West Azerbaijan Province is located at the end of the northwestern part of Iran, neighboring the provinces of  East Azerbaijan,  ZanjanKurdistan, and the countries of Iraq, Turkey, and the Nakhichevan Autonomous Republic. The center of the province is Urmia city, an Assyrian term meaning “City of Water.” Of its particular natural attractions include mountains, wetlands, spas, lakes, and caves.

The magnificent nature along with a rich history attracts a significant number of annual domestic tourists to the region. With an area of about 37411 square meters, the province is the 12th largest province in Iran. It has 17 counties, of which the most populated ones include Khoy, Bukan, and Takab. It holds about four percent of the country’s total population and the majority of its population are Azeri Turks. In addition to Turks, Kurds, Assyrians, and Armenians also live in the province each of which with their own ethnic language.

West Azerbaijan (Qarbi) Province, Iran - Persia Advisor

The history of this area dates back to the Median Empire (678-549 B.C.). At the time of the invasion of Macedonian Alexander to Iran (330 B.C.), this area kept its sovereignty under the ruling of the brave commander Atropates whose name was derived for the current name of Azerbaijan. During the Safavid Dynasty (1501-1736), many bloody wars, most notably the Chaldoran War, took place in this region between Iran and the Ottoman Empire.

After the collapse of the Safavid Dynasty, Azerbaijan fell into the hand of Ottomans for a while and after World War I, Iran came under the influence of Britain. With Iran’s forced participation in World War II, the Soviet Union took control of the northern parts of the country. Eventually, Iran complained to the United Nations about the Azerbaijan occupation, leading to the evacuation of the foreign forces from this province.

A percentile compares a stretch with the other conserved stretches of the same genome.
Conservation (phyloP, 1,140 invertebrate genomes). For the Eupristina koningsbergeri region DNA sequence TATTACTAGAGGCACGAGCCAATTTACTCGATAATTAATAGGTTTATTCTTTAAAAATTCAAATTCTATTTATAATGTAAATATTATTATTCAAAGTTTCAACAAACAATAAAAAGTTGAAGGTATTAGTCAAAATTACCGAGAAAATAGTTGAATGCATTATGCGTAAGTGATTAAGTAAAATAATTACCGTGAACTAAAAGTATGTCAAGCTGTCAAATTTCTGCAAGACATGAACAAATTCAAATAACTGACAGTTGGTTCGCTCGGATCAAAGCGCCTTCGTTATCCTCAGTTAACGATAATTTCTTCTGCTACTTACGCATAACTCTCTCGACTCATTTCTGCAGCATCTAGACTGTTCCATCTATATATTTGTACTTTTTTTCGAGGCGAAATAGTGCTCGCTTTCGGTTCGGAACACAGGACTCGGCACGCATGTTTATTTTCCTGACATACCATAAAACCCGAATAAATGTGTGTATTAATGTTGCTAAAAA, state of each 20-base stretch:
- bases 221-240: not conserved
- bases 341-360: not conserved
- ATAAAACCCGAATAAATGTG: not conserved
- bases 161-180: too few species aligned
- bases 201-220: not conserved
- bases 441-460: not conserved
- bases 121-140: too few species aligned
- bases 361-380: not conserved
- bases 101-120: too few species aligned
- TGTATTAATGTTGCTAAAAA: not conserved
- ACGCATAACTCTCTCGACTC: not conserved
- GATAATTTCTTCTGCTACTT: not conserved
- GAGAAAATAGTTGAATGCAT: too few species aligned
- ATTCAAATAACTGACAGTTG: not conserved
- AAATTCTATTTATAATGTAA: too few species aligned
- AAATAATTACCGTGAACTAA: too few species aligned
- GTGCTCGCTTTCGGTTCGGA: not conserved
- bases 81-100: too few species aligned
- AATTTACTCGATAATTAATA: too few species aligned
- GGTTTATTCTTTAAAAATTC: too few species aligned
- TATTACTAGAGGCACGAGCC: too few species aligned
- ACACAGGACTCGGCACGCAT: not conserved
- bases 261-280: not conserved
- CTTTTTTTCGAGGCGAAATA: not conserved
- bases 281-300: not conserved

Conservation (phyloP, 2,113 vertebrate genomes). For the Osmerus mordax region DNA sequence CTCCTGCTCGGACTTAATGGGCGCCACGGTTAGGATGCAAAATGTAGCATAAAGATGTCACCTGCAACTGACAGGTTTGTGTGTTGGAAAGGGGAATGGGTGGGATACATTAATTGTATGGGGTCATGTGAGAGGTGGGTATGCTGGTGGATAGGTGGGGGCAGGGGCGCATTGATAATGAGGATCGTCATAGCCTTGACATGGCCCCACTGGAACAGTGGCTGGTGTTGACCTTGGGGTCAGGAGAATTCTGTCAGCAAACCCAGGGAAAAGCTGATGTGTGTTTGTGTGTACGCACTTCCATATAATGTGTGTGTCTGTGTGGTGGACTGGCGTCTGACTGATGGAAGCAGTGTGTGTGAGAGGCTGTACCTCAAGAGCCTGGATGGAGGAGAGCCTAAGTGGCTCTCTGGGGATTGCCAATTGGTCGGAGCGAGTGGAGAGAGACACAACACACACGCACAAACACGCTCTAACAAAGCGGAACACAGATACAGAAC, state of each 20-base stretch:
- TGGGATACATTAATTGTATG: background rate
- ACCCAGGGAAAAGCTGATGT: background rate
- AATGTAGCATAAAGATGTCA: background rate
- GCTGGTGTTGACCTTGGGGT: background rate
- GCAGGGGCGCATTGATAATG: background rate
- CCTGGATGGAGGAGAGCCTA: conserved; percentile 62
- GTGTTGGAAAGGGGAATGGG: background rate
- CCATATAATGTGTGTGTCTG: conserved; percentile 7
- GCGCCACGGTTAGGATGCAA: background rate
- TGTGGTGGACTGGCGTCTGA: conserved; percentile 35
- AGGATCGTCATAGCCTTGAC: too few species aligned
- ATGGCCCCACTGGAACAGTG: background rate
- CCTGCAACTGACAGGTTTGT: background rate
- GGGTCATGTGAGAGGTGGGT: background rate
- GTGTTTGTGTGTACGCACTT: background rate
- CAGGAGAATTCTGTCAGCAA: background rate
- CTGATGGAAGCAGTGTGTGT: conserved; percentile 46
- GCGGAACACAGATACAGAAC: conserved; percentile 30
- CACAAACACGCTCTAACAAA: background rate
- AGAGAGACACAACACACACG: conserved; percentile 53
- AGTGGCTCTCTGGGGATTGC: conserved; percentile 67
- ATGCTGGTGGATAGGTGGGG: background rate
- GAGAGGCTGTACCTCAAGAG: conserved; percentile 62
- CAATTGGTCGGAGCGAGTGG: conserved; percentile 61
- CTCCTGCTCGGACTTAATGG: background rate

The historical attractions of West Azerbaijan Province registered in UNESCO’s World Heritage Sites include Takht-e Soleymān (Solomon’s Throne), the Holy Virgin Mary Church (Chapel of Dzordzor), and Saint Thaddaeus Monastery.

The province has many other historical attractions that are yet to be introduced to the world. The famous Ghotour Bridge in the Iranian-Turkish railroad track is one of the largest railway bridges in the Middle East, introducing it as a tourist attraction of the province. Other attractions include Lake Urmia (the most important permanent lake in Iran), Ghasemlou Valley, Sirdaghi Mountains, Bastam Citadel, and the ancient Teppe Hasanlu.

The province is also known for its handicrafts and traditional arts as well as its cuisine. The skilled masters of delicate woodworks, chessboard and chess pieces, and felt clothes are from this province. Varieties of sweets such as honey, Halva (a sweet paste dessert made of walnut, carrot, and wheat flour), and natural extracts of grapes (maybe mixed with walnuts, pistachios, and almonds) are among the main souvenirs of West Azerbaijan. The dishes called by the locals as Gatkh-Shurbasi (Yogurt Stew) and Ghorout-Shurbasi (Curd Stew) are the main local foods as   typical examples of the cooking style in the region.